Unfortunately, we don’t just experience one stressful thing a day. We may experience multiple events, sometimes hourly. Relationships, jobs, home maintenance, even passion projects can layer us with stress. This means that the alarm system runs the risk of never really shutting off, which over time can damage our health and impact our quality of life. That’s where stress management comes in. As our world keeps changing and evolving, it’s important to set yourself up with tools that can help your mind and body adapt with these changes. But where do you start?

Hands with painted nails holding a motivating journal and pen
Tip: Keep a journal! Track what made you stressed and how you felt, responded, and recovered.

The “4 A’s” are classic stress management tools—avoid, alter, adapt, and accept. It is so important to nourish our standards and boundaries as we start exploring management. That’s where these “4 A’s” can help!

  • Avoiding is not about running away from what stresses us, but being aware of our own boundaries, such as learning when to say “no” or paring down our to-do lists. If we can’t avoid stress, we can at least alter how we operate within that stress.
  • Altering your situation can mean expressing our feelings instead of bottling everything up, or communicating and practicing compromise within the situation.
  • Sometimes we need to adapt to our stressors by recognizing the bigger picture surrounding the moment, gaining new perspectives, and adjusting our standards.
  • The trickiest one is accepting that there are some stressors outside our control. By railing against what we can’t change, we create even more stress than what’s actually happening. It helps to share our feelings where and when we feel safest.
A young man in a blue scarf dancing in front of blue warehouse doors
Tip: Pay attention to your body and feelings while you’re moving!

If all else fails? Get moving! The same way your body releases hormones in tense situations, your body also releases feel-good endorphins when you get your blood pumping. There are tons of benefits from regular exercise, even if it’s for just a few minutes. Over time, you can build more exercise into your daily routine, but it’s fine to start small and work up from there. Taking time to turn on your favorite song for a dance or finding a few moments to stretch your legs with a walk can have amazing daily benefits.

Listening to what our minds and our bodies need can have major benefits when we need to tackle stress. No matter what we decide to do, we need to make sure it’s something we enjoy. We’re more likely to stick with a daily routine if we’re enjoying ourselves when we’re doing it. Identifying our “A’s” and cataloging how we encounter and handle stress can help us navigate unexpected curveballs. We need to try and remember to be patient with ourselves and the process of stress management. We can’t control or change every situation, but we can change how we operate given elements we can’t control. Our bodies are constantly talking to us, so take a moment today—perhaps after a good dance—to hear what yours is saying.


Alterity offers training in mindfulness and stress management. Act today for peace of mind tomorrow!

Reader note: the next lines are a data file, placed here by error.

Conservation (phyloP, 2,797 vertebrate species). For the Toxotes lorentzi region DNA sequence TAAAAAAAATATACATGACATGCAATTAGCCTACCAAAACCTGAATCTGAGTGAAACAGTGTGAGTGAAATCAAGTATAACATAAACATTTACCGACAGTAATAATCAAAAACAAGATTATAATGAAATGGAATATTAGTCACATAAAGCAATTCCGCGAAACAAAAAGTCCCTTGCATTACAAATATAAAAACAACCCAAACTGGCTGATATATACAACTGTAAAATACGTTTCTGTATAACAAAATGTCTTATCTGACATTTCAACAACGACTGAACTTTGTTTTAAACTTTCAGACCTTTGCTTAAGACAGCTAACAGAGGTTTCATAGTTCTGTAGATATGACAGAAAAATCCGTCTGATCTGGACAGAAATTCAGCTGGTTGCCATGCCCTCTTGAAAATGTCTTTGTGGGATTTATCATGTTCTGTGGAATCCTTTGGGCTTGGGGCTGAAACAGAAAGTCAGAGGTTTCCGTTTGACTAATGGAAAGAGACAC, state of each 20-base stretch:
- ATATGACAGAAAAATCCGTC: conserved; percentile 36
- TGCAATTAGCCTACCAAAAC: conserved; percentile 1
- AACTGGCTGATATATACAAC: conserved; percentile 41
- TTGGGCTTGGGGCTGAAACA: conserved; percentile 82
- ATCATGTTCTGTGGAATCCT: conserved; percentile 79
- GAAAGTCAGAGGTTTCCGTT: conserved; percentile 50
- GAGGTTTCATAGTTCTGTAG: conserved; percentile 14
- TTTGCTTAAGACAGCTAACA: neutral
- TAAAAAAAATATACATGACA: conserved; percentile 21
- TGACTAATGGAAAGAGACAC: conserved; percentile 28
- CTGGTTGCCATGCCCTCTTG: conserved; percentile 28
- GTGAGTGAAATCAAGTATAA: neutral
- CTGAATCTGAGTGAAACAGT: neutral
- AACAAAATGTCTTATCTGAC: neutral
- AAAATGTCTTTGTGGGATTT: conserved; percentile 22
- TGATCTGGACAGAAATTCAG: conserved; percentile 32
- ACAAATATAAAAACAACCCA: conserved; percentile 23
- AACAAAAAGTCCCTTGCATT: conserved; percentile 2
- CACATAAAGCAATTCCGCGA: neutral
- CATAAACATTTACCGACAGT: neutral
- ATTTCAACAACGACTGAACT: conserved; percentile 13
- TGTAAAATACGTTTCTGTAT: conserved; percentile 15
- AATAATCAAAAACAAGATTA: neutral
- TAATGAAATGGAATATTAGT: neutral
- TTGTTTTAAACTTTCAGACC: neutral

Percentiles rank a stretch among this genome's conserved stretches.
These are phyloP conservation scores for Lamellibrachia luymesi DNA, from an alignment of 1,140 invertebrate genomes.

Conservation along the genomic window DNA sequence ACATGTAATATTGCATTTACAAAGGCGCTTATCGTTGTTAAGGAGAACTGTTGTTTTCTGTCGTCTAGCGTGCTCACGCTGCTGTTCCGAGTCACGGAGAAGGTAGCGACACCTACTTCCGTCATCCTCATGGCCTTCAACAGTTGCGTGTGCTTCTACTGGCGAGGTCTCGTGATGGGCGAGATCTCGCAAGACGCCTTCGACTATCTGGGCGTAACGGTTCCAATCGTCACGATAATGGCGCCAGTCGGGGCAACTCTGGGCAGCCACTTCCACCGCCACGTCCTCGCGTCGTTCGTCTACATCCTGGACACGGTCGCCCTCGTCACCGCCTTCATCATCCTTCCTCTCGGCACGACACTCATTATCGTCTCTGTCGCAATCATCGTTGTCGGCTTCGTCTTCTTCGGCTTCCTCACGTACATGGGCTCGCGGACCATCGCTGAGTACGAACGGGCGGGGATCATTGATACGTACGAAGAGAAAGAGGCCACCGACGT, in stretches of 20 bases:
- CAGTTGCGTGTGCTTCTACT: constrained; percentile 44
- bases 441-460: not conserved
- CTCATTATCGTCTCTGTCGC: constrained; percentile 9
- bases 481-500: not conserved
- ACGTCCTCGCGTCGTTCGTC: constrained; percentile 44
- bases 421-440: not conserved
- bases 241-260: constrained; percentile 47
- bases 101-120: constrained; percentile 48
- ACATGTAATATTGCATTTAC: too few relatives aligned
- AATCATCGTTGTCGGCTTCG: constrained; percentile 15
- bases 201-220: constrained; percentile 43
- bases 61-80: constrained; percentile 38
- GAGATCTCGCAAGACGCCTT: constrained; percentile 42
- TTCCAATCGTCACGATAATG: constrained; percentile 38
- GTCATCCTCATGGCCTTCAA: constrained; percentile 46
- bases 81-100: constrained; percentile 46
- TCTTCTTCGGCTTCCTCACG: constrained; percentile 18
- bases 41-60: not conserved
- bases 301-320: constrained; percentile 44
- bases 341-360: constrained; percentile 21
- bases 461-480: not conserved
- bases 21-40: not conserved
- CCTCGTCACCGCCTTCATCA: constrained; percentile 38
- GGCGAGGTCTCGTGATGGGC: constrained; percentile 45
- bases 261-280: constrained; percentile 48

Spring Cleaning and the Awesome Art of Mindfulness

Cup of tea and a pen on a napkin with blue text "mind full or mindful?"




A collection of clutter against a blank wall on a hardwood floor
What do you need and what can you stand to lose?

Spring has sprung, or so the saying goes when it comes to budding branches, flourishing flowers, and the familiar tickle of allergies in the air. The sun is out a little longer and the birds are singing a little louder. Everything is starting fresh, so it’s no wonder we like to revamp our living spaces with some good oldfashioned “spring cleaning. Fun fact: “spring cleaning” traces its origins far back in Chinese, Iranian, and Jewish traditions, but today it’s a worldwide affair. There is something intrinsically satisfying about a clean home. All the sunny windows are clear, the faint scent of lavender or lemon is in the air, and you can see your home in a new light. Maybe it’s not the same as when you moved in, but that’s sort of the point, isn’t it?  

When we settle into our new home, wstart with a space with a roof, a floor, and some walls, and we decorate it, furnish it, paint it, and make it our own. Sometimes the chores pile up or we accumulate clutter over time, but that’s what spring cleaning is all aboutstarting over  and making something new again. The same thing can be said for our own mindfulness, if you really think about it.  

A tiny man in orange overalls sweeps up dandelion seeds fallen from a dandelion blossom
Clearing the way.

Mindfulness is a term that’s making the rounds these days, which is great, because we can achieve far-reaching benefits when we, well, put our minds to it. Simply put: “mindfulness” is a mental state achieved by focusing one’s awareness on the present moment, while calmly acknowledging and accepting one’s feelings, thoughts, and bodily sensations without judgment or interpretation. Often used as a therapeutic technique, mindfulness is encouragedand shownto reduce stress, anxiety, depression, and even pain in some circumstances.